Sunday, November 2, 2014

Bicycle Stereo

So as I mentioned in the headphone jack post, I wanted to build a stereo system for my bike that could compete with traffic noise.  Since this is southern California, that means a lot of traffic to compete with.  Here's what we have to work with:

double speaker - <$1 rummage sale
oval speakers - $3 thrift store
"160W" amp - $5 garage sale
motorcycle battery - $7 swap meet
switch - $3
random wood scraps, reused screws, cables and connectors - $0
materials for bike stereo
Firstly, I wanted to make two identical speakers for the sake of symmetry, I took the original double speaker and cut a hole for one of the oval ones with a keyhole saw.
cutting a hole in speaker with keyhole saw
The other speaker cabinet was made from some foundry casting flask that was made from some scrap drawer unit.  Since foundry season is a while away, bike stereo took priority over casting flask.  Here I am using some right angle vise to align the pieces of wood.
making a speaker cabinet with wood and right angle vise
After screwing the sides together, I scribed the lines to cut for fitting the speakers with a pair of dividers.  The oval was achieved by scribing circles of the minimum and maximum radii and then drawing an oval between them.
scribing lines for speaker holes
Then using the old fashioned way of hole saw to start the holes.
drilling speaker holes with hole saw
I was going to use the keyhole saw to finish the holes, but that would've taken forever, so I just put it in the mill and plunge cut the outline.  The speaker didn't fit in the vise, so I took off half of it (far left of photo) and used a long clamp to hold it.  Probably one of my worst setups ever.
milling speaker holes
After that, a lot of filing.  In retrospect, I'm really glad I am just looking at a picture of it and not still doing it.
filing speaker holes
Then after a while, the speakers fit and look very much the same.  I also used the hole saw to cut a hole in the back of the new speaker to allow air intake.
home made speaker compared with original one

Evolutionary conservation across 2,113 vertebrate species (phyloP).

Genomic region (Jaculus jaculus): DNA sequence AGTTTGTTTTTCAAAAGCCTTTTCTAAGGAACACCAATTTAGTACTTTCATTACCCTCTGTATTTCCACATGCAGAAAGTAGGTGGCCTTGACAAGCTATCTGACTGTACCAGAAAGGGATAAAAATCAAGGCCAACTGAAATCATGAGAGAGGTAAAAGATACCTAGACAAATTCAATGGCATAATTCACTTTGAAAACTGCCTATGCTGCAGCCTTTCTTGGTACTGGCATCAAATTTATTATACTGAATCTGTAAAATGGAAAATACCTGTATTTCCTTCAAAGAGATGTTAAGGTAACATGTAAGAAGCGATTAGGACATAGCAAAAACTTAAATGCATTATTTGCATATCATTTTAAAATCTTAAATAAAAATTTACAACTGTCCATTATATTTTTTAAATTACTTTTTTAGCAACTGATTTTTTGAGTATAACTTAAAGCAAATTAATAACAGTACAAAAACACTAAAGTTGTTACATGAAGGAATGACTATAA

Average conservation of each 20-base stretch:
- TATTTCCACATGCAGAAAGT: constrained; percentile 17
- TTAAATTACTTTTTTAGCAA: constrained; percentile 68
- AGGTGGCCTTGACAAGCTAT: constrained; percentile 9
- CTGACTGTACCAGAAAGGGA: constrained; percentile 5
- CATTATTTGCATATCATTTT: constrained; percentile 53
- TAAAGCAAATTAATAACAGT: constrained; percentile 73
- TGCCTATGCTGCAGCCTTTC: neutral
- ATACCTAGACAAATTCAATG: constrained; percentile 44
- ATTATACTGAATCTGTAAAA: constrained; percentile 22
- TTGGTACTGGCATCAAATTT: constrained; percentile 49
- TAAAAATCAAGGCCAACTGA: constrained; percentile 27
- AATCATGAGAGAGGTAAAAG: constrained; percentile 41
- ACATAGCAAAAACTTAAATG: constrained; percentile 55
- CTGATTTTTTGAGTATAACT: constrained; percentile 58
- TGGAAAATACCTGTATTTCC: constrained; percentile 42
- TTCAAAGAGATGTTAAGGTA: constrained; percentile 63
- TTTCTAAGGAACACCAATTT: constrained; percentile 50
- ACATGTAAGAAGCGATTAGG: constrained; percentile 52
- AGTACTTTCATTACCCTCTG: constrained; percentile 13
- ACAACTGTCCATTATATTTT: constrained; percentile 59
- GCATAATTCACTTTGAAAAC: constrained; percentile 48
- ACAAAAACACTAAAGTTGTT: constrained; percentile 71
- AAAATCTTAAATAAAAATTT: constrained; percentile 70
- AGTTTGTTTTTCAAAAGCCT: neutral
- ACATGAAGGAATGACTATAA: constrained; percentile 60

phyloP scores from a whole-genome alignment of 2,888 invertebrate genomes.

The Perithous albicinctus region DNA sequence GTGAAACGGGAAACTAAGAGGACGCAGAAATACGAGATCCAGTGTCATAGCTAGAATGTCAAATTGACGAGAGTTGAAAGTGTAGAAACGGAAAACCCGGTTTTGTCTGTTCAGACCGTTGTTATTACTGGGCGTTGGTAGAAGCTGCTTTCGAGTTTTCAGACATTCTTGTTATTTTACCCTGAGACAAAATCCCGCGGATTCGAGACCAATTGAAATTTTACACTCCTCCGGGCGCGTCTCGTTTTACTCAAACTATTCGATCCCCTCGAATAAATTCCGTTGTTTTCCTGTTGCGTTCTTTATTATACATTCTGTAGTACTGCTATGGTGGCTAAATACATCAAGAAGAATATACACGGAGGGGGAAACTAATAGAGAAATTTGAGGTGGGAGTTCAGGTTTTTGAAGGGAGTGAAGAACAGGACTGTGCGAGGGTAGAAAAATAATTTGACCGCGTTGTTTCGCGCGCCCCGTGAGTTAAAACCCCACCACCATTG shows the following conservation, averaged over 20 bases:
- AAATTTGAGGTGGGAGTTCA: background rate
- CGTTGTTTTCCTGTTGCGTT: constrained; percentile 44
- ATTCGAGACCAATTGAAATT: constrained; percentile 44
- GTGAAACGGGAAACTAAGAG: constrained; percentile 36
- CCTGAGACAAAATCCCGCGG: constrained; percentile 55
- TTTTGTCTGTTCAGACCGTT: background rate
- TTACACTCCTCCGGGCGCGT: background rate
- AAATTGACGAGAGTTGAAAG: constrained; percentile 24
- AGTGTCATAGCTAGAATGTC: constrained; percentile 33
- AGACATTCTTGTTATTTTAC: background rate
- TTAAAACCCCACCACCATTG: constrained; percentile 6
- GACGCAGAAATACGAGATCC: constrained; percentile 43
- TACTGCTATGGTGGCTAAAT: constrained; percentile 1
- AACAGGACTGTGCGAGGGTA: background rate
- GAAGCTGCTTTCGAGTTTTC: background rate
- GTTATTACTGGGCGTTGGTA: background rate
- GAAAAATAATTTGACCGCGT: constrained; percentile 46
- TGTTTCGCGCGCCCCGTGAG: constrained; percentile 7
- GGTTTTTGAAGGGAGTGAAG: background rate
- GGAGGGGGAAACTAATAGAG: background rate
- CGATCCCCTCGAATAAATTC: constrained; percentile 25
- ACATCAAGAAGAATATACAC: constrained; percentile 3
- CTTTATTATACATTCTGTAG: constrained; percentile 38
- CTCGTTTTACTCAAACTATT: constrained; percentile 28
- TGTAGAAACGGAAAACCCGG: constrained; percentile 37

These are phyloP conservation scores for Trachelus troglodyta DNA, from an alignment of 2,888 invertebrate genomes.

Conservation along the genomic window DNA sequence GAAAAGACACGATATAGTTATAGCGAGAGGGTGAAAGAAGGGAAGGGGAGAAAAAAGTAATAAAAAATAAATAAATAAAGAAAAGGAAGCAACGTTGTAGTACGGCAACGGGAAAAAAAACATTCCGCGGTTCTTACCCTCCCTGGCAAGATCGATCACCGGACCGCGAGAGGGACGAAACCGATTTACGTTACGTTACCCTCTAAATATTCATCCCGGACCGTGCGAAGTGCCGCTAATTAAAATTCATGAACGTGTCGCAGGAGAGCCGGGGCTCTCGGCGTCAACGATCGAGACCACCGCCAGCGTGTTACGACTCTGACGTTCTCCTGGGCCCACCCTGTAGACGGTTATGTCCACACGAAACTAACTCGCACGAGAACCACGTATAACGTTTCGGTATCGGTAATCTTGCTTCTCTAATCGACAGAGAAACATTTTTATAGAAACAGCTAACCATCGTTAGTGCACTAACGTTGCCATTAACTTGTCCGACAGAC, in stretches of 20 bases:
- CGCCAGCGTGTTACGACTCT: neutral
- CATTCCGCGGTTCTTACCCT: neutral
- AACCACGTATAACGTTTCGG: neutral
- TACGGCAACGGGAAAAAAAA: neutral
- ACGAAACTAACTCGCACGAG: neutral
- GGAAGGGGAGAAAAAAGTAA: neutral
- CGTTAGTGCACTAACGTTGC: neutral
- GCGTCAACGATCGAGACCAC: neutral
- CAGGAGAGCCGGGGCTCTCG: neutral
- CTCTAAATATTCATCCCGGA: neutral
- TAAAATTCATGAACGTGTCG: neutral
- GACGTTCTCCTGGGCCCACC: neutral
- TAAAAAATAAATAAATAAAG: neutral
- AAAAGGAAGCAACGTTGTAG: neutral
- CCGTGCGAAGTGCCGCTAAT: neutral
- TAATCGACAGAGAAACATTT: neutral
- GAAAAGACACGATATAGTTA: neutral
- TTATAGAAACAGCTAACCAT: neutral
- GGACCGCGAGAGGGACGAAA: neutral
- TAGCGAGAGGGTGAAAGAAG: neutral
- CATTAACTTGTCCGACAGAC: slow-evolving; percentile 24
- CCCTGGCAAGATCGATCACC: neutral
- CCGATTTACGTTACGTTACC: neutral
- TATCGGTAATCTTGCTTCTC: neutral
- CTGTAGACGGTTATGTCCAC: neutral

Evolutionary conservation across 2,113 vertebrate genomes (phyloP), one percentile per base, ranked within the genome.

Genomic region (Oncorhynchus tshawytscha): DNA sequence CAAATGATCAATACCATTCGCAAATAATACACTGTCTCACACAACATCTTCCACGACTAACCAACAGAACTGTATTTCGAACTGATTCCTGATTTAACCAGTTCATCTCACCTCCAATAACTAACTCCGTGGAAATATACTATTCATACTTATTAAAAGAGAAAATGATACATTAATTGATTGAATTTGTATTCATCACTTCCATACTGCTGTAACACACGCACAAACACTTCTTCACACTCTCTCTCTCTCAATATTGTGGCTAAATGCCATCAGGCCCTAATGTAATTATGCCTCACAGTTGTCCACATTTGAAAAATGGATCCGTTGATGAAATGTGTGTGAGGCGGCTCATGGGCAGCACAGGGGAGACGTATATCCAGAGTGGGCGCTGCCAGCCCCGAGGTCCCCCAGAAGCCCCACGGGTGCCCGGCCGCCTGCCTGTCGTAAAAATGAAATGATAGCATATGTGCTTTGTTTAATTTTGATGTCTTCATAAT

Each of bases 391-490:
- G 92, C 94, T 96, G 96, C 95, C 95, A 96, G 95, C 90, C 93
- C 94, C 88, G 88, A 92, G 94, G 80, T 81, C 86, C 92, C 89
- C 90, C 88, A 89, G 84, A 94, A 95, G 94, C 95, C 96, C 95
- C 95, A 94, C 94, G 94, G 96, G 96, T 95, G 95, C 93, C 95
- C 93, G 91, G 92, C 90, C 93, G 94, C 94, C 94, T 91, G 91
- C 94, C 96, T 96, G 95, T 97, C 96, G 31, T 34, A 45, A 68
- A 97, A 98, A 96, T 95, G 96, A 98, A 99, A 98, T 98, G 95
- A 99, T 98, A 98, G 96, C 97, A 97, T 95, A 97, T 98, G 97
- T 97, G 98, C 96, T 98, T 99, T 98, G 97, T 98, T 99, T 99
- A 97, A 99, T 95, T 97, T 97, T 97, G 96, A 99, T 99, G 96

The amp has 4 separate outputs, so each speaker gets its own set of wires.  The green ones correspond to the oval ones and the red with the round.
speakers with their wires
After a lot of soldering, wire stripping, and monster headaches, the system is tested.  At this point is looks like a huge tangled mess, but it will make sense later.  I discovered at this point that in order to get sound out of all 4 speakers, I needed input in all 4 inputs which was really lame.  The screens used on the right speaker were the original ones that came with the oval speakers.
tangled mess of testing the bike stereo
Alright, time to build the console.  I measured the angle the speakers should make with my head while I'm sitting on the bike, and it amazingly and conveniently was 45°.  Therefore, I took some wood blocks, screwed them onto a beam and milled 45° angles where the speakers will go.  Watch and learn.
milling 45° angles on beam for speakers
Here is the base of the console.  The bottom piece of plywood was cut to fit perfectly in the bottom of my front basket.  There was space allocated for bungee cords in front and back.
the base of the bike stereo console
Here the speakers were screwed onto the beam.  This was a pain to do since I had to counter bore the screw holes since I didn't have screws long enough to go through the whole length of wood.  I also put a handle on the top of the beam for ease of portability
speakers attached on beam
Then after attaching the beam onto the base, the console is finished.
bike stereo console assembled
To deal with the problem of the 4 input fiasco, I soldered a TS to 4 RCA cable which was also a pain to do.  Since I can make my own cables, my days of running to Radio Shack for adaptors are long gone.  Also in this picture the method of securing the battery is visible.  I just bent some galvanized sheet and screwed it on.
tetra rca to jack cord
Oh yeah, I don't think even X-zibit could've pimped my ride this well.  This system pumps!  I know it is pretty heavy, but when my main priority is to jam the box, weight ain't a concern.
bike with stereo in use
 Here's a closer view.
close up view of bike stereo in action
And here is a video of it in action.
I added some eyelet connectors and one of those in-line lamp switches to make powering off the system easier, and to make the connections more secure.  Before this I was using the clamps in the above pictures to connect to the battery, and I had to unclamp the cables from the battery terminals to kill the power.  The reason there are two red connectors is because the blue wire is the "sensor" input for the amp, it also has to be connected to the 12v (+) terminal for the amp to work.

See the new stereo here

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